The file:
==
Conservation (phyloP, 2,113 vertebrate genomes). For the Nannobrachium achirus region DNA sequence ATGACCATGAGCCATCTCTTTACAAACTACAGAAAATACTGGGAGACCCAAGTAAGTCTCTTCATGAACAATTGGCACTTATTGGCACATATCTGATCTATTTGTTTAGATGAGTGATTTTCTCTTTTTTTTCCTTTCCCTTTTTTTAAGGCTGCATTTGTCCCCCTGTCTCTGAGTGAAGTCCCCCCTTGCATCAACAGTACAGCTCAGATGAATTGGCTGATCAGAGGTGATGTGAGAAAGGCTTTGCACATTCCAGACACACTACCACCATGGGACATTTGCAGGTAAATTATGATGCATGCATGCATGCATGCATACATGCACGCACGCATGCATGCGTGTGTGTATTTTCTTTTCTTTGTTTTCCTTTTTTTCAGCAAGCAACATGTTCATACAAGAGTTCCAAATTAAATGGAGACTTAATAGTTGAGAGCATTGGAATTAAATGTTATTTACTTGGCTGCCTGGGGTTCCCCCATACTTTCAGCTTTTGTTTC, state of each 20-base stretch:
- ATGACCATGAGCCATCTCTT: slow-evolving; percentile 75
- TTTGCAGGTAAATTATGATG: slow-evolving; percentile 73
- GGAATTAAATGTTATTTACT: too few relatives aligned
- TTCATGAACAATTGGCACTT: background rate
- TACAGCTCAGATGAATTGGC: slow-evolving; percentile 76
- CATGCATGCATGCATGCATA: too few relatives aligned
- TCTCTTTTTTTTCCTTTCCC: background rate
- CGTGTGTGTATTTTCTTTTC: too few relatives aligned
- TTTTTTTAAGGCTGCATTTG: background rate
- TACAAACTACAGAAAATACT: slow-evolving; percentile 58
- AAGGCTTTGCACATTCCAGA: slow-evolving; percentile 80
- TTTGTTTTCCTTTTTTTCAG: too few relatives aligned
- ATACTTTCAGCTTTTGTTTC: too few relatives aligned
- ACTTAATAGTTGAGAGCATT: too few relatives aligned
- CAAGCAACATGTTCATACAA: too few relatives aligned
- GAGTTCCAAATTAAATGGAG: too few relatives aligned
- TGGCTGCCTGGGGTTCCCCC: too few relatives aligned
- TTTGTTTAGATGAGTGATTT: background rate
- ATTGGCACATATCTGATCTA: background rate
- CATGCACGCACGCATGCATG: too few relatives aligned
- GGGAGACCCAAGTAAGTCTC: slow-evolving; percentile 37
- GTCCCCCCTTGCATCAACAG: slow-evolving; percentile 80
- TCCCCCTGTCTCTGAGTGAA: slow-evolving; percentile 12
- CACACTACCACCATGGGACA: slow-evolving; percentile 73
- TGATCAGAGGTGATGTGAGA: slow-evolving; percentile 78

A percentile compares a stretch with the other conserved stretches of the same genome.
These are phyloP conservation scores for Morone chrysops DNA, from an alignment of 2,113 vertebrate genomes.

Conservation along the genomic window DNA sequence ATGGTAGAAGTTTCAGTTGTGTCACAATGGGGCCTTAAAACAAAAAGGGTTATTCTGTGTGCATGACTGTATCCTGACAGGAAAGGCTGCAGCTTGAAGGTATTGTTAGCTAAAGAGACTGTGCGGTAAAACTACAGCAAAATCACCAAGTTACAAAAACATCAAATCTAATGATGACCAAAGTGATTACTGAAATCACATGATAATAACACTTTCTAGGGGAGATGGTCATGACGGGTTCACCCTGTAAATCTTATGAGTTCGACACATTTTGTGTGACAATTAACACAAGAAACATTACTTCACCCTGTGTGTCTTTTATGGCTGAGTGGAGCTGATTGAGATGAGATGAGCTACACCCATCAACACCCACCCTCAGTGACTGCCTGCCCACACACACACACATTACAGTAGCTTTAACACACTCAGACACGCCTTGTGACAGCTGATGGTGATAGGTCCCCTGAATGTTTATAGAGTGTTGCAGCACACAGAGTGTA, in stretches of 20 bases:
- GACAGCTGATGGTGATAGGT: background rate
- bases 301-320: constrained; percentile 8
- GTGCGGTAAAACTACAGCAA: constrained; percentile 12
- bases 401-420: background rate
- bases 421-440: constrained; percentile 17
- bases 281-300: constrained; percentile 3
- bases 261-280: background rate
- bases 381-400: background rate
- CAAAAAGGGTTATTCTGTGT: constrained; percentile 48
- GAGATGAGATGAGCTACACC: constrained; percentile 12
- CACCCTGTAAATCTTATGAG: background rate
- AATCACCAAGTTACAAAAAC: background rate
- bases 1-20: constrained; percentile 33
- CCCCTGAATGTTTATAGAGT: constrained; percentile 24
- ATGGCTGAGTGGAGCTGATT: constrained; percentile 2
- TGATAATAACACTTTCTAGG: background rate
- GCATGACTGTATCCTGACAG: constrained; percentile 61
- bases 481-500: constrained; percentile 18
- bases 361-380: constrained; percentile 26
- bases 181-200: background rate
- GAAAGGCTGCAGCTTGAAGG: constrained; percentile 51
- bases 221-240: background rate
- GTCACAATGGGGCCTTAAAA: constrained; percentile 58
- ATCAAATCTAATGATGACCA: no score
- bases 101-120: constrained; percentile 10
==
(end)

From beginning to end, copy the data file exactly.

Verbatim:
Conservation (phyloP, 2,113 vertebrate genomes). For the Nannobrachium achirus region DNA sequence ATGACCATGAGCCATCTCTTTACAAACTACAGAAAATACTGGGAGACCCAAGTAAGTCTCTTCATGAACAATTGGCACTTATTGGCACATATCTGATCTATTTGTTTAGATGAGTGATTTTCTCTTTTTTTTCCTTTCCCTTTTTTTAAGGCTGCATTTGTCCCCCTGTCTCTGAGTGAAGTCCCCCCTTGCATCAACAGTACAGCTCAGATGAATTGGCTGATCAGAGGTGATGTGAGAAAGGCTTTGCACATTCCAGACACACTACCACCATGGGACATTTGCAGGTAAATTATGATGCATGCATGCATGCATGCATACATGCACGCACGCATGCATGCGTGTGTGTATTTTCTTTTCTTTGTTTTCCTTTTTTTCAGCAAGCAACATGTTCATACAAGAGTTCCAAATTAAATGGAGACTTAATAGTTGAGAGCATTGGAATTAAATGTTATTTACTTGGCTGCCTGGGGTTCCCCCATACTTTCAGCTTTTGTTTC, state of each 20-base stretch:
- ATGACCATGAGCCATCTCTT: slow-evolving; percentile 75
- TTTGCAGGTAAATTATGATG: slow-evolving; percentile 73
- GGAATTAAATGTTATTTACT: too few relatives aligned
- TTCATGAACAATTGGCACTT: background rate
- TACAGCTCAGATGAATTGGC: slow-evolving; percentile 76
- CATGCATGCATGCATGCATA: too few relatives aligned
- TCTCTTTTTTTTCCTTTCCC: background rate
- CGTGTGTGTATTTTCTTTTC: too few relatives aligned
- TTTTTTTAAGGCTGCATTTG: background rate
- TACAAACTACAGAAAATACT: slow-evolving; percentile 58
- AAGGCTTTGCACATTCCAGA: slow-evolving; percentile 80
- TTTGTTTTCCTTTTTTTCAG: too few relatives aligned
- ATACTTTCAGCTTTTGTTTC: too few relatives aligned
- ACTTAATAGTTGAGAGCATT: too few relatives aligned
- CAAGCAACATGTTCATACAA: too few relatives aligned
- GAGTTCCAAATTAAATGGAG: too few relatives aligned
- TGGCTGCCTGGGGTTCCCCC: too few relatives aligned
- TTTGTTTAGATGAGTGATTT: background rate
- ATTGGCACATATCTGATCTA: background rate
- CATGCACGCACGCATGCATG: too few relatives aligned
- GGGAGACCCAAGTAAGTCTC: slow-evolving; percentile 37
- GTCCCCCCTTGCATCAACAG: slow-evolving; percentile 80
- TCCCCCTGTCTCTGAGTGAA: slow-evolving; percentile 12
- CACACTACCACCATGGGACA: slow-evolving; percentile 73
- TGATCAGAGGTGATGTGAGA: slow-evolving; percentile 78

A percentile compares a stretch with the other conserved stretches of the same genome.
These are phyloP conservation scores for Morone chrysops DNA, from an alignment of 2,113 vertebrate genomes.

Conservation along the genomic window DNA sequence ATGGTAGAAGTTTCAGTTGTGTCACAATGGGGCCTTAAAACAAAAAGGGTTATTCTGTGTGCATGACTGTATCCTGACAGGAAAGGCTGCAGCTTGAAGGTATTGTTAGCTAAAGAGACTGTGCGGTAAAACTACAGCAAAATCACCAAGTTACAAAAACATCAAATCTAATGATGACCAAAGTGATTACTGAAATCACATGATAATAACACTTTCTAGGGGAGATGGTCATGACGGGTTCACCCTGTAAATCTTATGAGTTCGACACATTTTGTGTGACAATTAACACAAGAAACATTACTTCACCCTGTGTGTCTTTTATGGCTGAGTGGAGCTGATTGAGATGAGATGAGCTACACCCATCAACACCCACCCTCAGTGACTGCCTGCCCACACACACACACATTACAGTAGCTTTAACACACTCAGACACGCCTTGTGACAGCTGATGGTGATAGGTCCCCTGAATGTTTATAGAGTGTTGCAGCACACAGAGTGTA, in stretches of 20 bases:
- GACAGCTGATGGTGATAGGT: background rate
- bases 301-320: constrained; percentile 8
- GTGCGGTAAAACTACAGCAA: constrained; percentile 12
- bases 401-420: background rate
- bases 421-440: constrained; percentile 17
- bases 281-300: constrained; percentile 3
- bases 261-280: background rate
- bases 381-400: background rate
- CAAAAAGGGTTATTCTGTGT: constrained; percentile 48
- GAGATGAGATGAGCTACACC: constrained; percentile 12
- CACCCTGTAAATCTTATGAG: background rate
- AATCACCAAGTTACAAAAAC: background rate
- bases 1-20: constrained; percentile 33
- CCCCTGAATGTTTATAGAGT: constrained; percentile 24
- ATGGCTGAGTGGAGCTGATT: constrained; percentile 2
- TGATAATAACACTTTCTAGG: background rate
- GCATGACTGTATCCTGACAG: constrained; percentile 61
- bases 481-500: constrained; percentile 18
- bases 361-380: constrained; percentile 26
- bases 181-200: background rate
- GAAAGGCTGCAGCTTGAAGG: constrained; percentile 51
- bases 221-240: background rate
- GTCACAATGGGGCCTTAAAA: constrained; percentile 58
- ATCAAATCTAATGATGACCA: no score
- bases 101-120: constrained; percentile 10